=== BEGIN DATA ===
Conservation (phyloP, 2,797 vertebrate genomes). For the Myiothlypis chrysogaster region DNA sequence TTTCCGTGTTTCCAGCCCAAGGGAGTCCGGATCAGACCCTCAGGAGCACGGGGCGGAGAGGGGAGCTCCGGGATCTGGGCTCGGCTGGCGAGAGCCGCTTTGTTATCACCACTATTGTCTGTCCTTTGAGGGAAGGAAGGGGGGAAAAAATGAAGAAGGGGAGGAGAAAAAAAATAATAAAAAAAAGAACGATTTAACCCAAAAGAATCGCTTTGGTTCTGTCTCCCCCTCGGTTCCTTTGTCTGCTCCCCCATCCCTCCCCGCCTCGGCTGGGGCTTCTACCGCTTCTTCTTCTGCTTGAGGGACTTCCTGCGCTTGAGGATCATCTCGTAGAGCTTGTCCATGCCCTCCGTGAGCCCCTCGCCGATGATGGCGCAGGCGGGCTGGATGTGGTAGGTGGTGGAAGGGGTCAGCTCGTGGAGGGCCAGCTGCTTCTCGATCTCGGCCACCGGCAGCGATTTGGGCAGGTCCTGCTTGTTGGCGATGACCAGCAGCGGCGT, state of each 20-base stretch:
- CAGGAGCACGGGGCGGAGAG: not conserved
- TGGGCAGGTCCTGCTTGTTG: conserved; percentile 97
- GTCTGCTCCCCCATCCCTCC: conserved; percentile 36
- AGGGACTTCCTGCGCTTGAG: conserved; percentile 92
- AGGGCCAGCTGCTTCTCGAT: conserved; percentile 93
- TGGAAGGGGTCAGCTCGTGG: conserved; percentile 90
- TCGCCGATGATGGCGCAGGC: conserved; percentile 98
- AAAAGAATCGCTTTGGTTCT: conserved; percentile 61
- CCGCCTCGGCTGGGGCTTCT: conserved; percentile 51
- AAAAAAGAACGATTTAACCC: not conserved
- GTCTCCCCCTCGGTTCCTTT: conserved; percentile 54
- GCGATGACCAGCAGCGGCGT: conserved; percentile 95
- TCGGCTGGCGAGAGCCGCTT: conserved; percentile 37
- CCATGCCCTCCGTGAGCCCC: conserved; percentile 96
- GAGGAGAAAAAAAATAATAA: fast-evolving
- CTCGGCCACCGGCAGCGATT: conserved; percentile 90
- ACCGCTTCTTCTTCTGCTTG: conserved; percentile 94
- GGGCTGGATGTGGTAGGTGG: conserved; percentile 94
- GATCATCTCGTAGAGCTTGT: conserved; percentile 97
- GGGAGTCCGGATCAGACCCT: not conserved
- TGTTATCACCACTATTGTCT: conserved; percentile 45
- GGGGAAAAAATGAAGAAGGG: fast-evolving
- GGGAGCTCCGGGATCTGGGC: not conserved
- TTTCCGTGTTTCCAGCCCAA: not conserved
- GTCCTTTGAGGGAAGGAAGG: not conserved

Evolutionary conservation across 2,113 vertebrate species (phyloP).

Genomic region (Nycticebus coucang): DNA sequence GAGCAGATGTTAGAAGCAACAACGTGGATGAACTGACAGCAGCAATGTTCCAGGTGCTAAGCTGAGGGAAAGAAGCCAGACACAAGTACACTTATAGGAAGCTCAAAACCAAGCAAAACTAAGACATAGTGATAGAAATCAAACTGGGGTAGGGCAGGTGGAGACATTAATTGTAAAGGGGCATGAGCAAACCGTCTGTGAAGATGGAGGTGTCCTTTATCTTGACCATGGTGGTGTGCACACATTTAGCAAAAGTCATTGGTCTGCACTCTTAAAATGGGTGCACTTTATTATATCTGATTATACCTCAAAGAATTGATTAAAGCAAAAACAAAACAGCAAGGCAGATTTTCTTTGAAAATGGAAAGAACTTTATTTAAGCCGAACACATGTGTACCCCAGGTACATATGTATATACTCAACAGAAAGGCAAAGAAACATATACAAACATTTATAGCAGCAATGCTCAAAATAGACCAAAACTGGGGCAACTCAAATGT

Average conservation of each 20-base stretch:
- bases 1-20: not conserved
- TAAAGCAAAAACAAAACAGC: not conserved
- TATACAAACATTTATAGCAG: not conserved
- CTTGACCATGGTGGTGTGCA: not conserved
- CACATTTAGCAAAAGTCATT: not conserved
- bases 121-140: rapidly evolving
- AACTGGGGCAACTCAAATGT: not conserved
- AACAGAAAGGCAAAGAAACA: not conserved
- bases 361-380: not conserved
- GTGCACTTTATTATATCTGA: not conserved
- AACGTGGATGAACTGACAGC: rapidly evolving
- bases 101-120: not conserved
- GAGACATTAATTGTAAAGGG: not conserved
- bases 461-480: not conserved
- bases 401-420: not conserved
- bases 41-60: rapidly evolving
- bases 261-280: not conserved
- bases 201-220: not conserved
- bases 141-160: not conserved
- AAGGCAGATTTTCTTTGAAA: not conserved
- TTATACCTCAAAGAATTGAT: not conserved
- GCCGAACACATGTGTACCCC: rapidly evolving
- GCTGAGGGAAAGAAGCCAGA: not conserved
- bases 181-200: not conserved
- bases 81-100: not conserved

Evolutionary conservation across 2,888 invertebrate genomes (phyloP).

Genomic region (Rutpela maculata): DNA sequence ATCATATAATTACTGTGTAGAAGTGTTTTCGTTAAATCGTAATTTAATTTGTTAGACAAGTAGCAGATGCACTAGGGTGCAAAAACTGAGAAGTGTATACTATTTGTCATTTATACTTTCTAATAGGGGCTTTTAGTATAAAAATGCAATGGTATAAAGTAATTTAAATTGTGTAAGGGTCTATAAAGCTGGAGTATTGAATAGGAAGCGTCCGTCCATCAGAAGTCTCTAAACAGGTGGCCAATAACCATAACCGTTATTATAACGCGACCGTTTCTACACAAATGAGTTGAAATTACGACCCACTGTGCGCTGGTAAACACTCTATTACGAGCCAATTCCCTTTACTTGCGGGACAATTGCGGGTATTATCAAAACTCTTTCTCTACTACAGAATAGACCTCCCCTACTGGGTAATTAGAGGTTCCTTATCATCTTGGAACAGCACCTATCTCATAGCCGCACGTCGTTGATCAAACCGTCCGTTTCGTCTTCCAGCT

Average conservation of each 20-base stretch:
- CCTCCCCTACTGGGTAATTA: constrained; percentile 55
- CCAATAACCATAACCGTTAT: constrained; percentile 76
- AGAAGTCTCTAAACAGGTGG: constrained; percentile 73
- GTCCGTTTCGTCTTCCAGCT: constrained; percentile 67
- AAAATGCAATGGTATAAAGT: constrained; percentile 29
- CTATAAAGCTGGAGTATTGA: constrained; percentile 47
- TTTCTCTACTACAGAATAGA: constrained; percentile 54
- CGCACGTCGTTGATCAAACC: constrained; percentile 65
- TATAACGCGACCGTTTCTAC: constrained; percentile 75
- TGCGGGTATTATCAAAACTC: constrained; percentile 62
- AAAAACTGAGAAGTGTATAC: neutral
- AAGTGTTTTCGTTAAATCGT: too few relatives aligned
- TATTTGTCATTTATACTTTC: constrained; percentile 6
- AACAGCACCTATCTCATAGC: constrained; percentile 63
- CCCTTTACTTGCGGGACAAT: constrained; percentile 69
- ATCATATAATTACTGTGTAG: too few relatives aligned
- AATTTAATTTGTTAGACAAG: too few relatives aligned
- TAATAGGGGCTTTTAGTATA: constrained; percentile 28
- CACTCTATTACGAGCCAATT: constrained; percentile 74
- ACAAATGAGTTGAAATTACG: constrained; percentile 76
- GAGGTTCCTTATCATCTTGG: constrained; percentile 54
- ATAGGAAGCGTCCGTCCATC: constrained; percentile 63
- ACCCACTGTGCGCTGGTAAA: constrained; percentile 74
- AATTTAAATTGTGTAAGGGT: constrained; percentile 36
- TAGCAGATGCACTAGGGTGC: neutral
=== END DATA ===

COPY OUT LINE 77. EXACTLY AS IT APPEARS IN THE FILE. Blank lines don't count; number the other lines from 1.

- ACAAATGAGTTGAAATTACG: constrained; percentile 76